[Read the whole post on twitchfilm.com...]
The Hurt Locker producer gives ten tips for producing award-winning films at the right budget.
Voltage Pictures president Nicolas Chartier, producer of The Hurt Locker and executive producer of Dallas Buyers Club, used his keynote speech at the Zurich Summit to offer ten tips for ‘producing award-winning films at the right budget’.
The tongue-in-cheek speech, which went down a storm, included plenty of sage advice.
Chartier agreed to share the speech with Screen and below is the near-entire transcript…
‘Good morning. So yesterday on the plane I was reading Hope For Film, the biography of Ted Hope who for those who don’t know him, was one of the founders of Good Machine, a great independent company which produced Crouching Tiger, Ice Storm, In the Bedroom, Brothers McMullen and many other independent films.
He wrote, I quote: “To make art, survive independently, and make a living that is tied to modest financial gain, you have to »
- firstname.lastname@example.org (Andreas Wiseman)
Directed by David Ayer, Fury stars Brad Pitt as “Wardaddy,” a Sherman tank commander who must guide his men into the heart of Nazi Germany during the last month of World War II. The film includes Shia LeBeouf, Logan Lerman, Michael Peña, Jon Bernthal, Jason Isaacs and Scott Eastwood.
The first to bear a fully-rotating turret with a 75 mm gun, the Sherman Tanks were named after the American Civil War Union General William T. Sherman. (Sherman made the infamous March to the Sea from Chattanooga to Atlanta).
With almost 50,000 manufactured during World War II, these remarkable tanks provided critical armored support to Allied ground troops. For more on the Sherman Tanks, click Here.
Columbia Pictures will release the World War II film during awards »
- Michelle McCue
“When you buy something made of ivory, where does the money go?” asks an onscreen question at the start of Kathryn Bigelow’s “Last Days,” a remarkable three-minute PSA on the subject of elephant poaching and the illegal ivory trade that premiered on Saturday at the New York Film Festival. The unsettling answer: a veritable roll call of the world’s leading terror organizations.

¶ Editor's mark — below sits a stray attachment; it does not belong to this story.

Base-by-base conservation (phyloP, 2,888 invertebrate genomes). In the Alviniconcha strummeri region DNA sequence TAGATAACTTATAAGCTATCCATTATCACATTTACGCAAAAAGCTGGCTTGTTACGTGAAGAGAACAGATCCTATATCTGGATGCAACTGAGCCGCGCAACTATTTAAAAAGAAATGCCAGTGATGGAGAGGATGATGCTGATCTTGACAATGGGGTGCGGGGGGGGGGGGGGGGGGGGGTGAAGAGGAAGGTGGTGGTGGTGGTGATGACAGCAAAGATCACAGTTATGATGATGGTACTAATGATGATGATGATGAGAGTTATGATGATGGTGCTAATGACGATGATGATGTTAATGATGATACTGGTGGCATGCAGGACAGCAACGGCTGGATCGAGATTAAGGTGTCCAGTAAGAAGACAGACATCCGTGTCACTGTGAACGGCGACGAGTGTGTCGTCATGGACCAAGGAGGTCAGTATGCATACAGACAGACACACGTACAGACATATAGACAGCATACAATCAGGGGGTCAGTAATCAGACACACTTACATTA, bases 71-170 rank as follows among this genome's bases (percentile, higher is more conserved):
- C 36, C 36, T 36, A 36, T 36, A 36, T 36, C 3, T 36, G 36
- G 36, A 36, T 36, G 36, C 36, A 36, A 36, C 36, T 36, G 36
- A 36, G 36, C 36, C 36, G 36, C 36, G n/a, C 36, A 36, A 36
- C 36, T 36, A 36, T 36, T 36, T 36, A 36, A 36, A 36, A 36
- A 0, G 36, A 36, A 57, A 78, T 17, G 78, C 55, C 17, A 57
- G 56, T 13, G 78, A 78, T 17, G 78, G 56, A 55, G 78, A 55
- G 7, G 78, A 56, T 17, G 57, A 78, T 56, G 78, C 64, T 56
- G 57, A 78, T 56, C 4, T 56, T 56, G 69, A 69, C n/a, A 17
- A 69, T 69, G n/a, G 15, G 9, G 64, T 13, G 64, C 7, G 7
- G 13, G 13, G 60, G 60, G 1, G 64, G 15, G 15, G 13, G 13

Directed by Bigelow from a treatment she devised with screenwriter Scott Z. Burns, and produced by Megan Ellison’s Annapurna Pictures, the visually stunning short combines staccato 2D animation with flashes of live action to trace the insidious flow of ivory income backwards from the point of sale — in markets and tourist shops from Manhattan to Shanghai — to the point of slaughter, culminating in the pointed assertion that “sadly, there is no way to make extinction go backwards.” Along the way, other startling facts fill the screen, »
- Scott Foundas
The film-festival circuit this time of year is not unlike presidential-primary season. Venice or Telluride are sort of like the Iowa caucus, an important first step for a film to generate some name recognition and Oscar buzz—but not exactly the setting for a coronation. Toronto is the traditional Oscar-campaign battleground, a sort of New Hampshire primary that often separates the contenders from the pretenders. Last year, Toronto unofficially nominated 12 Years a Slave, Gravity, and Dallas Buyers Club, and those films went on to collect major awards.
But this year, the races still remain wide open after the first new rounds, »
- Jeff Labrecque
White Gold, Sydney's Pollack's Out Of Africa, starring Meryl Streep and Robert Redford, and Michael Apted's Gorillas In The Mist starring Sigourney Weaver have one man in common: Simon Trevor, the director of White Gold. His documentary on the organised poaching of elephant tusks, narrated by former Us Secretary of State Hillary Rodham Clinton, puts an end to fantasies of glamour and harmless luxury based on ignorance and lies.
Producer Arne Glimcher with White Gold director Simon Trevor on the crisis in elephant poaching: "This time around it's much more serious because there's less elephants and more demand." Photo: Anne-Katrin Titze
The New York Film Festival now takes on the challenge of raising awareness with their newly announced panel The Crisis In Elephant Poaching. The discussion will be moderated by Last Days »
- Anne-Katrin Titze
It can only happen in the movies: While a couple of weeks ago, Rocket the Raccoon was the superhero of the moment, he has been replaced by David Fincher, Christopher Nolan and Alejandro Gonzalez Inarritu.
In reinventing itself every fall, Hollywood is still selling brands, but those brands shift dramatically, from comicbook heroes to cinema auteurs.
The process of elevating filmmakers to such status raises intriguing questions: Are we really doing directors (or audiences) a favor? Or are we misrepresenting the filmmaking process and, in doing so, prompting top talent to fashion quirkier, less accessible work?
A number of books and academic studies have appeared lately that argue against the folklore of the “lone genius” in the arts. Most creative breakthroughs, they point out, are the product of teams of artists. “The idea of the solitary creator is a myth that has outlived its usefulness,” writes Joshua Wolf Shenk in his book, »
- Peter Bart